Business Development Manager Stuart Pownall has been with Re-Union for a year now, having joined from the corporate sector. His children think his job is so exciting that they want to come to work with him (they may have to wait a little bit as they are both under 4…). One of Stuart’s remits is to increase income from ticketed events and boat hire, and he’s certainly getting on with that – from tea and cake afternoons to whisky tastings, the Lochrin Belle offers outings to suit all tastes; last week it was a Mother’s Day Prosecco Cruise, and there are also ghost tours, Santa cruises and history trips – the next one is at 2pm on 6th April, when you can find out all about the history of the canal and the communities alongside it, all for just £10. In the festivals, Re-Union offers very popular ‘Escape from the City’ trips, giving weary visitors (and locals) the opportunity to spend the morning cruising down the canal before heading back into the cultural madhouse. There is no end of uses to which canal boats can be put – cafes, bookshops, art galleries – as Re-Union grows it might even be able to acquire more vessels and start new enterprises.
And if you’re looking for somewhere to hold your children’s party, your hen night or even your orchestra practice, the Lochrin Belle is available to hire at very reasonable rates. Children, says Stuart, spend at least the first hour of the cruise just being excited about being on the water – so that’s half of your party games sorted. Perhaps not surprisingly, the favourite theme is Pirates (Rosie & Jim are so yesterday….) You can bring your own food (the boat has a small kitchen area) or Re-Union can book it for you. Re-Union are very happy to consider any requests for events, so if you’ve got an idea, do get in touch with them.
When you hire the Lochrin Belle, she comes complete with a skipper to do the hard part for you – but what if you want to have a go at skippering yourself? Re-Union now has the Jaggy Thistle, a ‘cute and cosy’ 32 foot narrow boat, that you can take out for a day after a short induction session from one of the staff. Jaggy Thistle is based at Falkirk, can carry up to 8 passengers, is easy to drive and well equipped with everything you need.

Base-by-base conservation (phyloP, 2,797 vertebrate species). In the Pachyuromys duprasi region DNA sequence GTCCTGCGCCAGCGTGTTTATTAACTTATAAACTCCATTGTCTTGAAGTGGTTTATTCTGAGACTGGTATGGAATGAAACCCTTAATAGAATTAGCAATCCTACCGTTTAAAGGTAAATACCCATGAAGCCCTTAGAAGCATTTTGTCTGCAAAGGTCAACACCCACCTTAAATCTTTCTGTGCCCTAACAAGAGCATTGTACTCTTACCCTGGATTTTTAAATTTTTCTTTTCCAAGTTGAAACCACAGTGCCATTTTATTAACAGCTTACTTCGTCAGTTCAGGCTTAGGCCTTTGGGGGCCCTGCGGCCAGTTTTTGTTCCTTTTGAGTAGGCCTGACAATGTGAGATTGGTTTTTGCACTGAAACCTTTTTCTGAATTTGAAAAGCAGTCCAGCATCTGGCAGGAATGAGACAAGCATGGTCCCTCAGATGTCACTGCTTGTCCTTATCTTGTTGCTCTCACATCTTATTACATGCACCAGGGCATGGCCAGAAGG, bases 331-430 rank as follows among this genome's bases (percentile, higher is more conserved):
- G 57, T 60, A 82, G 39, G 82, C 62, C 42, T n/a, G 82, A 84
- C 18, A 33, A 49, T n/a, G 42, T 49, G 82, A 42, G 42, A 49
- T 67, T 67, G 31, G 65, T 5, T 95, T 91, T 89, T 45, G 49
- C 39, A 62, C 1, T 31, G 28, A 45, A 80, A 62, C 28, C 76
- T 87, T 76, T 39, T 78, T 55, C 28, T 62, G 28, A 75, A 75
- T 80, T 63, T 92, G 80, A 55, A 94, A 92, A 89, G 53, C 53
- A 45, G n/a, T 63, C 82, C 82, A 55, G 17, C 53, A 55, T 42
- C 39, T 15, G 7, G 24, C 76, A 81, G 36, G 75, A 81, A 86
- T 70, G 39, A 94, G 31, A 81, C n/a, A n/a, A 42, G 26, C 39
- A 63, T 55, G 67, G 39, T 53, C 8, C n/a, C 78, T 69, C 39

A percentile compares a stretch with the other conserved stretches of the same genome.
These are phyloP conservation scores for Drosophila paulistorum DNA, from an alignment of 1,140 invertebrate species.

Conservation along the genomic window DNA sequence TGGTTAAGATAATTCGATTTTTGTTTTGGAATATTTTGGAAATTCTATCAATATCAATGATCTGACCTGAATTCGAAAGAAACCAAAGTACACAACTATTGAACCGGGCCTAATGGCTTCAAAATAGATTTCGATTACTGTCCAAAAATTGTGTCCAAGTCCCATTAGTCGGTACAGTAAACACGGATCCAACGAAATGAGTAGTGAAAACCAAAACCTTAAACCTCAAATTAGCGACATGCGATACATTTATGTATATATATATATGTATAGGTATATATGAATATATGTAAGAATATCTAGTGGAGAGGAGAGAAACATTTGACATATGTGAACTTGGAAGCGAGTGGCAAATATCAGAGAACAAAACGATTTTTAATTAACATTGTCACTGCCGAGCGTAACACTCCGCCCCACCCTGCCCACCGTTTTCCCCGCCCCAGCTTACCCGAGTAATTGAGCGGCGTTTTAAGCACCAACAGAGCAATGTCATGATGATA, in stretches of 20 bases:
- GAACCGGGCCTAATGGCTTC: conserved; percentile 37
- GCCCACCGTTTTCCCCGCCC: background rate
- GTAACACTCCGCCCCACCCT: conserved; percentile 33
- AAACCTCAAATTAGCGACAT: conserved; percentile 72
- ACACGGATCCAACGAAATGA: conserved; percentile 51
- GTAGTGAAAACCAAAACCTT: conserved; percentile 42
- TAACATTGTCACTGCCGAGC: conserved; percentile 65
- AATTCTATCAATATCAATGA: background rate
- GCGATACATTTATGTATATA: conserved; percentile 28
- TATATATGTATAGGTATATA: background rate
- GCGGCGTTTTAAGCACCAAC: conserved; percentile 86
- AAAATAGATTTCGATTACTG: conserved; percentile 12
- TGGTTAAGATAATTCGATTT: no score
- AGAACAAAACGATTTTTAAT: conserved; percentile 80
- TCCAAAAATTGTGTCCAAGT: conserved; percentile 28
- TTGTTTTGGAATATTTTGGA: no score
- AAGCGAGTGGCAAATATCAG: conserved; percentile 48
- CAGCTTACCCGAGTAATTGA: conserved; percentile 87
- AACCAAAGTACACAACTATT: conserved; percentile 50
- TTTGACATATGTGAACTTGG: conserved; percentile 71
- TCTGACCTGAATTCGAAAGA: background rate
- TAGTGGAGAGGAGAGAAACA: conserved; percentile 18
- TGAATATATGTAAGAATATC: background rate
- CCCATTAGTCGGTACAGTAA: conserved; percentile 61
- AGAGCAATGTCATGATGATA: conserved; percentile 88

Want more than just one day? Re-Union has now entered into partnership with a private investor to run the former Capercaillie Cruisers (now Falkirk Hire Boats) , a company based at Falkirk – you can take a boat through to Glasgow or up to Edinburgh, and you can now also admire the Kelpies at the Falkirk Helix; a percentage of the profits from the business will be ploughed back into Re-Union. There are about 16 locks between Falkirk itself and the Helix; Re-Union is trialling a pilot scheme to take these over from Scottish Canals, with volunteers providing the manpower. It’s another example of Re-Union’s increasing involvement in all aspects of the waterways.
Back in Edinburgh, Re-Union is just as active on land as it is on the water; Pat and her team organise the annual Canal Festival (it will be on 27th June this year), with everything from a raft race to free boat trips, canoeing tasters and market stalls. To keep the canal looking spic and span, Re-Union takes part in a canal clean-up once a month…and on a secret date in the not too distant future you’ll be able to see the results of Craft Bomb 2015; last year the Leamington Bridge was stunningly decorated with textiles of all descriptions.
And away from the towpath, Re-Union is still busy. Fountainbridge is changing rapidly just now; Edinburgh Printmakers have secured funding to transform the old North British Rubber Company HQ in Dundee Street into a hub of artistic endeavour and community spaces, the new Boroughmuir High School is shooting up opposite Fountainpark, STV Edinburgh is broadcasting from the canal basin and Fountainbridge Canalside Initiative is organising all kinds of ‘meantime activities’ on the old brewery site (eventually to be developed by EDI, the City Council’s development group).
The range of innovative temporary projects that this community organisation has come up with is impressive, from the Grove Community Gardens, The Forge (a metal, wood and glass infusion workshop space), a play area and a community pavilion to a Pianodrome – yes, a 100-seater open-air amphitheatre is to be constructed from 48 reclaimed pianos by local artist Tim Vincent-Smith and used as a venue in the festivals. The Initiative is not just about the temporary – it is also closely involved with the long-term development of the area, and Re-Union is a founding member of the group, whose purpose is to make Fountainbridge a vibrant and diverse community. Edinburgh Council, says Pat, is listening.
So if you’re looking for a venue for your party, business meeting or social event, if you’d like to spend a few hours (or more) cruising, are interested in volunteering, or are part of a group who might benefit from a regular slot on a boat – contact Re-Union; they’ll be delighted to help you with your ideas for messing about in boats.
STOP PRESS! Re-Union Boats will be featured on Channel 4’s Great Canal Journeys programme on 5th April 2015 – set your recorders!